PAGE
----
China discourages its top hackers from sharing exploits with the rest of the world
“If cybersecurity is a battlefield, then loopholes are munitions”
China’s hackers are renowned for their skills at international hacking competitions. But now they’re being told to stay home by the government because of national security concerns -- and experts say that could make everyone less secure.
Cybersecurity firm Beijing Chaitin Technology told the South China Morning Post that the government instructed it not to participate anymore, and to instead focus on building “a more secure cyberspace in China.”
The directive follows similar comments from the CEO of Chinese internet security company Qihoo 360 who said Chinese security researchers “should remain in China.”
Hacking competitions aren’t just about pride. They play a vital role in increasing cybersecurity. White hat hackers -- ethical hackers -- attend competitions to expose bugs and potential vulnerabilities in software.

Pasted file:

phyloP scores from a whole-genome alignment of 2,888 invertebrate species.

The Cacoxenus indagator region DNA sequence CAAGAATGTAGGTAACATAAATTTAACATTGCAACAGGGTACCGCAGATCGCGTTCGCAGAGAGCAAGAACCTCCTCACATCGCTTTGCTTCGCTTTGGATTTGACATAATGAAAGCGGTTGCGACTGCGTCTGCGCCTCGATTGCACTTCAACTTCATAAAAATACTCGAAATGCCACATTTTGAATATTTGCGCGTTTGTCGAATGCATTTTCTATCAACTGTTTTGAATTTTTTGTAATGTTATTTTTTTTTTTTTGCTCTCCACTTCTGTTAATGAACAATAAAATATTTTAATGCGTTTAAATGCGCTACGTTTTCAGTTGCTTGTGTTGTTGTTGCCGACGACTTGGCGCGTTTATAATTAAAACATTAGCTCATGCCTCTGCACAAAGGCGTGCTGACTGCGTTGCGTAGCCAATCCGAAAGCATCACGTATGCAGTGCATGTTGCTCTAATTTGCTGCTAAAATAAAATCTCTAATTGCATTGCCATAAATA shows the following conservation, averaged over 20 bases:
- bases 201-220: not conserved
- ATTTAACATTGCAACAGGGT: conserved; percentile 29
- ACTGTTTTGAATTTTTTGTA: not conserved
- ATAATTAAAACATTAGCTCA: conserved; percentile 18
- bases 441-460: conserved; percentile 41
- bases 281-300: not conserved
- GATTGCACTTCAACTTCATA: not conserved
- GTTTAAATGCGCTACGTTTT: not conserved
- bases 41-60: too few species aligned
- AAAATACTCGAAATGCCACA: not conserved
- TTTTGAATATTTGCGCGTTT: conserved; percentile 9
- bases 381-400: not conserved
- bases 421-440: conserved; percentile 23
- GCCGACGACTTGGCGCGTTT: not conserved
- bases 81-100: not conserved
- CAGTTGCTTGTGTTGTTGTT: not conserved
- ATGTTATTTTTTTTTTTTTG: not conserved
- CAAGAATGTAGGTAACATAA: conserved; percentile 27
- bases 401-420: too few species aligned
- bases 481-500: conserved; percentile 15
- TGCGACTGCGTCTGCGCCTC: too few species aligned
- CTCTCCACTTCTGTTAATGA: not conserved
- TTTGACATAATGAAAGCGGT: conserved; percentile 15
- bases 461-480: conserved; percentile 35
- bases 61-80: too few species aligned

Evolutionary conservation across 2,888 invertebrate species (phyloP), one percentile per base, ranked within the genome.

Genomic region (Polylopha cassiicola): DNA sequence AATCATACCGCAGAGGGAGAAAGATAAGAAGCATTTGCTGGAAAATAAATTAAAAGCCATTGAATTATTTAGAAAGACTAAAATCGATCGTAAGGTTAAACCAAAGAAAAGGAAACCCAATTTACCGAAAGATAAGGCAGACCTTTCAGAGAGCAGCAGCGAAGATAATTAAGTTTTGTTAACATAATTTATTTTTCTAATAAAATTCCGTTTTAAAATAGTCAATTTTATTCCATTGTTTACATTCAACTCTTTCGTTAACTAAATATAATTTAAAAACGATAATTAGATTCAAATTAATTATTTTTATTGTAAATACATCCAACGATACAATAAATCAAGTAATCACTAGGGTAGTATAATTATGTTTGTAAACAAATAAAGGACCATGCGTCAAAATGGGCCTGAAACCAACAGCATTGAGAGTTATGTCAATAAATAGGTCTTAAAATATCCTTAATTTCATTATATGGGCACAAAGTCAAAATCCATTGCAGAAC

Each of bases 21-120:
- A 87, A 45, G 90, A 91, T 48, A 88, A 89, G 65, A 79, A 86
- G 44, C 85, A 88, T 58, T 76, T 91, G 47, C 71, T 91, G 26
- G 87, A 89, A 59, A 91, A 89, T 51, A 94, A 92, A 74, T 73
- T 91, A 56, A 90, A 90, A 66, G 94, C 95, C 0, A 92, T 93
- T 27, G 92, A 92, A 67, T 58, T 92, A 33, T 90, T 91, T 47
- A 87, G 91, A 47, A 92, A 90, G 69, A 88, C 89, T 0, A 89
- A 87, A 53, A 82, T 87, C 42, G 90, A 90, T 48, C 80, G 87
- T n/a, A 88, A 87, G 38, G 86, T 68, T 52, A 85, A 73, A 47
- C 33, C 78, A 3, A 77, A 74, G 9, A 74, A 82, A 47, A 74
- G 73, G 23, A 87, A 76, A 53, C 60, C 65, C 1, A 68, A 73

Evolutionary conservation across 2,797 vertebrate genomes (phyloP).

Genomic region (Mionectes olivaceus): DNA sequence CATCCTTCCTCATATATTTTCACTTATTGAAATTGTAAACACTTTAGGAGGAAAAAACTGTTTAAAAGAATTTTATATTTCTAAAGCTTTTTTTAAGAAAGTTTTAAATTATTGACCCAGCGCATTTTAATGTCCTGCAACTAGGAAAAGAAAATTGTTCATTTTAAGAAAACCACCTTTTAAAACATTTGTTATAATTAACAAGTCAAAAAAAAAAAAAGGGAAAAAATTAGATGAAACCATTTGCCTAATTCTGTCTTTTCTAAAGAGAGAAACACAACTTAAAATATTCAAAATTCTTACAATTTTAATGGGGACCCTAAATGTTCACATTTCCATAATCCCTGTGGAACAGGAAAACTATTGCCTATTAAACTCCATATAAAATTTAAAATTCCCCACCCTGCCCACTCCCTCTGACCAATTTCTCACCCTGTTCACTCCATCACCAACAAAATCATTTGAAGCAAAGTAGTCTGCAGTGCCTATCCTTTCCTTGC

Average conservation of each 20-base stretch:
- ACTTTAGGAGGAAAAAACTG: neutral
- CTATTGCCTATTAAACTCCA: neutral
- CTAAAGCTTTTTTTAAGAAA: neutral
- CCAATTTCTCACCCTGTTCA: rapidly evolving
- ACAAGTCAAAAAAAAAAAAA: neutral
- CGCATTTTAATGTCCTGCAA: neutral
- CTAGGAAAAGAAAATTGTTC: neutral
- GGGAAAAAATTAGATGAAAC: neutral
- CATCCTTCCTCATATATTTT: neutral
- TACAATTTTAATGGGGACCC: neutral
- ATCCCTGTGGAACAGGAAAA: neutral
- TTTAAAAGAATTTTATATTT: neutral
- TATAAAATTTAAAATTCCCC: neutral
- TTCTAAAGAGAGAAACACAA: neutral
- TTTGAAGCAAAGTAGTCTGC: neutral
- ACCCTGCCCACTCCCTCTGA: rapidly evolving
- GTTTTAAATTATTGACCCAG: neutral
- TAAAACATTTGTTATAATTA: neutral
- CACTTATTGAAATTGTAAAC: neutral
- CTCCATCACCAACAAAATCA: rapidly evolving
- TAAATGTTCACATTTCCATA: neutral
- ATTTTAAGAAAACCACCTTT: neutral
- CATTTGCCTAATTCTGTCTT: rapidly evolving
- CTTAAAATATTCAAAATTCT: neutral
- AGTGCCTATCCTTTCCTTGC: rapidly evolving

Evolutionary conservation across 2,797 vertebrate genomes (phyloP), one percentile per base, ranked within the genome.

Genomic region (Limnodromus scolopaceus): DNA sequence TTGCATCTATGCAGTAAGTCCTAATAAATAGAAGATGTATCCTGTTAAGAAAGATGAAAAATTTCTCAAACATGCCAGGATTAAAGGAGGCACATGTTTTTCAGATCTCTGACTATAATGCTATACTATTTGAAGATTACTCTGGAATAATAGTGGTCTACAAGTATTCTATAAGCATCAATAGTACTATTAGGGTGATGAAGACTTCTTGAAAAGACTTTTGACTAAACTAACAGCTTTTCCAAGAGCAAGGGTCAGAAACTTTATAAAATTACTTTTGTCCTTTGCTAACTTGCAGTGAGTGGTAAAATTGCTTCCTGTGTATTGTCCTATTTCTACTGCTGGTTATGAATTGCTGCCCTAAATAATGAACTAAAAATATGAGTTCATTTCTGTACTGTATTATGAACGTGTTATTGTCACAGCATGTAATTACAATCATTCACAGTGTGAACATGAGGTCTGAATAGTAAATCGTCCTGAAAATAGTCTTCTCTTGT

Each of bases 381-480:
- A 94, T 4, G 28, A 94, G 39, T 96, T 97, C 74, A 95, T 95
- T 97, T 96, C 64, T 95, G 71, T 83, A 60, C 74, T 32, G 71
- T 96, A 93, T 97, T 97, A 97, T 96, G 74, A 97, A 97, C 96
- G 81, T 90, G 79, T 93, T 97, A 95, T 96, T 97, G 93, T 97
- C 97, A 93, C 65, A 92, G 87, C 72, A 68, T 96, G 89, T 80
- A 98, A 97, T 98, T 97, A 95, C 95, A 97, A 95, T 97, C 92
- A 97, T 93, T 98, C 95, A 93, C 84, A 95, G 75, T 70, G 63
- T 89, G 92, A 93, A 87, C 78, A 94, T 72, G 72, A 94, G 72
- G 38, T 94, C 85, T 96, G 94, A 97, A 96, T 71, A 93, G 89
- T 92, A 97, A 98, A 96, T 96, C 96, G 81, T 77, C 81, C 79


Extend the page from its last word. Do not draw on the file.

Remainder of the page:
Chinese teams swept the board at last year’s popular Pwn2Own event in Canada -- with the top five winners hailing from the country, and three of those from Tencent.
This year’s competition has no competitors from China. Instead, Chaitin says it will report any exploits to the government’s own National Vulnerability Database of Information Security.
The move has the potential to undermine security for everyone, Adam Segal from the Digital and Cyberspace Policy Program at the Council on Foreign Relations told the South China Morning Post.
“If it is long term, it would weaken global cybersecurity efforts and reinforce the sense that Chinese cyberspace is doing everything possible to cut itself off from the rest of the world.”
But one analyst based in China told the newspaper that it made sense for the country to keep sensitive information for itself.
MoreSec’s Wei Xingguo said “If cybersecurity is a battlefield, then loopholes are munitions.”